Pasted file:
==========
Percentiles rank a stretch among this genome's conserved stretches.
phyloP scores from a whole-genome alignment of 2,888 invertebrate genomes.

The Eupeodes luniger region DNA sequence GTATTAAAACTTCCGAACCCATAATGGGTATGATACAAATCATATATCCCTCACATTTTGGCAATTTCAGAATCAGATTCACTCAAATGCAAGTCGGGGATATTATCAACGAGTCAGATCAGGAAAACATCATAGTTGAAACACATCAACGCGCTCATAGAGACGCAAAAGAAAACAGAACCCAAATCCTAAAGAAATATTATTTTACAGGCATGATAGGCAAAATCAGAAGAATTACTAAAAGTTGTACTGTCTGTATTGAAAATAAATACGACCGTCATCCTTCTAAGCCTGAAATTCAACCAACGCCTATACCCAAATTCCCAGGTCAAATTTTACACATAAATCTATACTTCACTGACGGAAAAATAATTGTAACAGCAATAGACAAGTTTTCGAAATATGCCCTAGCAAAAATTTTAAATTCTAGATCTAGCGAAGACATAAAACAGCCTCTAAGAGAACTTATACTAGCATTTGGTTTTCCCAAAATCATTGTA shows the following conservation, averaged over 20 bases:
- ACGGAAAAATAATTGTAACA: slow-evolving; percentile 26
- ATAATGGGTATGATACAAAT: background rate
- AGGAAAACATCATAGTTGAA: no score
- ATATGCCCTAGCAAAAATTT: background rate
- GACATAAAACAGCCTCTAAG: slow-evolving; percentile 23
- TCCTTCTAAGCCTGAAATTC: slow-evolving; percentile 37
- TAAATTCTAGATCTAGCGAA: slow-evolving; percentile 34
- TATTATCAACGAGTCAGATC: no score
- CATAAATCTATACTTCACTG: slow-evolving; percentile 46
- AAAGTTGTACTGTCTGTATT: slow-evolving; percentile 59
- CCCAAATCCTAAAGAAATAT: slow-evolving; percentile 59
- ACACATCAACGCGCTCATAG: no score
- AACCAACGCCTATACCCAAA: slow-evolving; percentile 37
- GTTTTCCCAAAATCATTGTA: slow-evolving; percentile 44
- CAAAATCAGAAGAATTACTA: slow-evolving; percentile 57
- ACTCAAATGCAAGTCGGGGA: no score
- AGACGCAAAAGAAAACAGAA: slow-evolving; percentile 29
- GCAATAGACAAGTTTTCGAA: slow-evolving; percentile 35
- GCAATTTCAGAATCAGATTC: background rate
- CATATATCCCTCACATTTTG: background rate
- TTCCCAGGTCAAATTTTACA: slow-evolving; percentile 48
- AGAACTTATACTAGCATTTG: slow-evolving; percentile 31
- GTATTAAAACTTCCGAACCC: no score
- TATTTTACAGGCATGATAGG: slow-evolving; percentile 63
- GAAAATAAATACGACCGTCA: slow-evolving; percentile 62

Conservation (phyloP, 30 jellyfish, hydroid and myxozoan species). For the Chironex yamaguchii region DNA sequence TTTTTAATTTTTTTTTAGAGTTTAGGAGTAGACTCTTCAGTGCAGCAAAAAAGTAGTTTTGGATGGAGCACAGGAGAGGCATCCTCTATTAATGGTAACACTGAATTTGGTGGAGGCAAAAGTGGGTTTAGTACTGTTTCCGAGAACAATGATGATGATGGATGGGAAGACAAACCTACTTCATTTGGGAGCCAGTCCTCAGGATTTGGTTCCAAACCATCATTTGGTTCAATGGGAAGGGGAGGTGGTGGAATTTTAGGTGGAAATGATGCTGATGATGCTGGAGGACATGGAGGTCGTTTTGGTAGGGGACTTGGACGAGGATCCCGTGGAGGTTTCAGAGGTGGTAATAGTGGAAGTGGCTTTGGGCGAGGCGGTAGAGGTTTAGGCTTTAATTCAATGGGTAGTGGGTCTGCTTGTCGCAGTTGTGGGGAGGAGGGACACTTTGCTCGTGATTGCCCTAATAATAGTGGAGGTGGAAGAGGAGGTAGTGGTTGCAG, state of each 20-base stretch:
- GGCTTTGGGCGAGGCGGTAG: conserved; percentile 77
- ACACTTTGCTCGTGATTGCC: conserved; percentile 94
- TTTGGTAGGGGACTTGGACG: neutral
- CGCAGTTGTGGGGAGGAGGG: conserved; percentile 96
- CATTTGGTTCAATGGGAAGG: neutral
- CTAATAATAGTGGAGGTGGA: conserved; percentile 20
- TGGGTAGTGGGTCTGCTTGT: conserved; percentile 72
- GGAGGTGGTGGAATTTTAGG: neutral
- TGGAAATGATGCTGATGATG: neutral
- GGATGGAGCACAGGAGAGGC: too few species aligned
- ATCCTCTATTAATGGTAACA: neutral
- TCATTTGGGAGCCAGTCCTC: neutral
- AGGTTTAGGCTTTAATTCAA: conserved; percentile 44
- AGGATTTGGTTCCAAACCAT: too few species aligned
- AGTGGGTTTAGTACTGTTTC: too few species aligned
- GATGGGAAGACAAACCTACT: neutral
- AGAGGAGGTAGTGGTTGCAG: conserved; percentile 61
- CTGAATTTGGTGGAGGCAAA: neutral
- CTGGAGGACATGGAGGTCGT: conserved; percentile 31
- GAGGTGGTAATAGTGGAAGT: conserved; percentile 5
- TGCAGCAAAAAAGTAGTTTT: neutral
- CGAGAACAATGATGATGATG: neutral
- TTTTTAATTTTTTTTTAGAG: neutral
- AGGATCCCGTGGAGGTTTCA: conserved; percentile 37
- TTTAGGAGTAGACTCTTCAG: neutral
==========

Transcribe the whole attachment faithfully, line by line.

Percentiles rank a stretch among this genome's conserved stretches.
phyloP scores from a whole-genome alignment of 2,888 invertebrate genomes.

The Eupeodes luniger region DNA sequence GTATTAAAACTTCCGAACCCATAATGGGTATGATACAAATCATATATCCCTCACATTTTGGCAATTTCAGAATCAGATTCACTCAAATGCAAGTCGGGGATATTATCAACGAGTCAGATCAGGAAAACATCATAGTTGAAACACATCAACGCGCTCATAGAGACGCAAAAGAAAACAGAACCCAAATCCTAAAGAAATATTATTTTACAGGCATGATAGGCAAAATCAGAAGAATTACTAAAAGTTGTACTGTCTGTATTGAAAATAAATACGACCGTCATCCTTCTAAGCCTGAAATTCAACCAACGCCTATACCCAAATTCCCAGGTCAAATTTTACACATAAATCTATACTTCACTGACGGAAAAATAATTGTAACAGCAATAGACAAGTTTTCGAAATATGCCCTAGCAAAAATTTTAAATTCTAGATCTAGCGAAGACATAAAACAGCCTCTAAGAGAACTTATACTAGCATTTGGTTTTCCCAAAATCATTGTA shows the following conservation, averaged over 20 bases:
- ACGGAAAAATAATTGTAACA: slow-evolving; percentile 26
- ATAATGGGTATGATACAAAT: background rate
- AGGAAAACATCATAGTTGAA: no score
- ATATGCCCTAGCAAAAATTT: background rate
- GACATAAAACAGCCTCTAAG: slow-evolving; percentile 23
- TCCTTCTAAGCCTGAAATTC: slow-evolving; percentile 37
- TAAATTCTAGATCTAGCGAA: slow-evolving; percentile 34
- TATTATCAACGAGTCAGATC: no score
- CATAAATCTATACTTCACTG: slow-evolving; percentile 46
- AAAGTTGTACTGTCTGTATT: slow-evolving; percentile 59
- CCCAAATCCTAAAGAAATAT: slow-evolving; percentile 59
- ACACATCAACGCGCTCATAG: no score
- AACCAACGCCTATACCCAAA: slow-evolving; percentile 37
- GTTTTCCCAAAATCATTGTA: slow-evolving; percentile 44
- CAAAATCAGAAGAATTACTA: slow-evolving; percentile 57
- ACTCAAATGCAAGTCGGGGA: no score
- AGACGCAAAAGAAAACAGAA: slow-evolving; percentile 29
- GCAATAGACAAGTTTTCGAA: slow-evolving; percentile 35
- GCAATTTCAGAATCAGATTC: background rate
- CATATATCCCTCACATTTTG: background rate
- TTCCCAGGTCAAATTTTACA: slow-evolving; percentile 48
- AGAACTTATACTAGCATTTG: slow-evolving; percentile 31
- GTATTAAAACTTCCGAACCC: no score
- TATTTTACAGGCATGATAGG: slow-evolving; percentile 63
- GAAAATAAATACGACCGTCA: slow-evolving; percentile 62

Conservation (phyloP, 30 jellyfish, hydroid and myxozoan species). For the Chironex yamaguchii region DNA sequence TTTTTAATTTTTTTTTAGAGTTTAGGAGTAGACTCTTCAGTGCAGCAAAAAAGTAGTTTTGGATGGAGCACAGGAGAGGCATCCTCTATTAATGGTAACACTGAATTTGGTGGAGGCAAAAGTGGGTTTAGTACTGTTTCCGAGAACAATGATGATGATGGATGGGAAGACAAACCTACTTCATTTGGGAGCCAGTCCTCAGGATTTGGTTCCAAACCATCATTTGGTTCAATGGGAAGGGGAGGTGGTGGAATTTTAGGTGGAAATGATGCTGATGATGCTGGAGGACATGGAGGTCGTTTTGGTAGGGGACTTGGACGAGGATCCCGTGGAGGTTTCAGAGGTGGTAATAGTGGAAGTGGCTTTGGGCGAGGCGGTAGAGGTTTAGGCTTTAATTCAATGGGTAGTGGGTCTGCTTGTCGCAGTTGTGGGGAGGAGGGACACTTTGCTCGTGATTGCCCTAATAATAGTGGAGGTGGAAGAGGAGGTAGTGGTTGCAG, state of each 20-base stretch:
- GGCTTTGGGCGAGGCGGTAG: conserved; percentile 77
- ACACTTTGCTCGTGATTGCC: conserved; percentile 94
- TTTGGTAGGGGACTTGGACG: neutral
- CGCAGTTGTGGGGAGGAGGG: conserved; percentile 96
- CATTTGGTTCAATGGGAAGG: neutral
- CTAATAATAGTGGAGGTGGA: conserved; percentile 20
- TGGGTAGTGGGTCTGCTTGT: conserved; percentile 72
- GGAGGTGGTGGAATTTTAGG: neutral
- TGGAAATGATGCTGATGATG: neutral
- GGATGGAGCACAGGAGAGGC: too few species aligned
- ATCCTCTATTAATGGTAACA: neutral
- TCATTTGGGAGCCAGTCCTC: neutral
- AGGTTTAGGCTTTAATTCAA: conserved; percentile 44
- AGGATTTGGTTCCAAACCAT: too few species aligned
- AGTGGGTTTAGTACTGTTTC: too few species aligned
- GATGGGAAGACAAACCTACT: neutral
- AGAGGAGGTAGTGGTTGCAG: conserved; percentile 61
- CTGAATTTGGTGGAGGCAAA: neutral
- CTGGAGGACATGGAGGTCGT: conserved; percentile 31
- GAGGTGGTAATAGTGGAAGT: conserved; percentile 5
- TGCAGCAAAAAAGTAGTTTT: neutral
- CGAGAACAATGATGATGATG: neutral
- TTTTTAATTTTTTTTTAGAG: neutral
- AGGATCCCGTGGAGGTTTCA: conserved; percentile 37
- TTTAGGAGTAGACTCTTCAG: neutral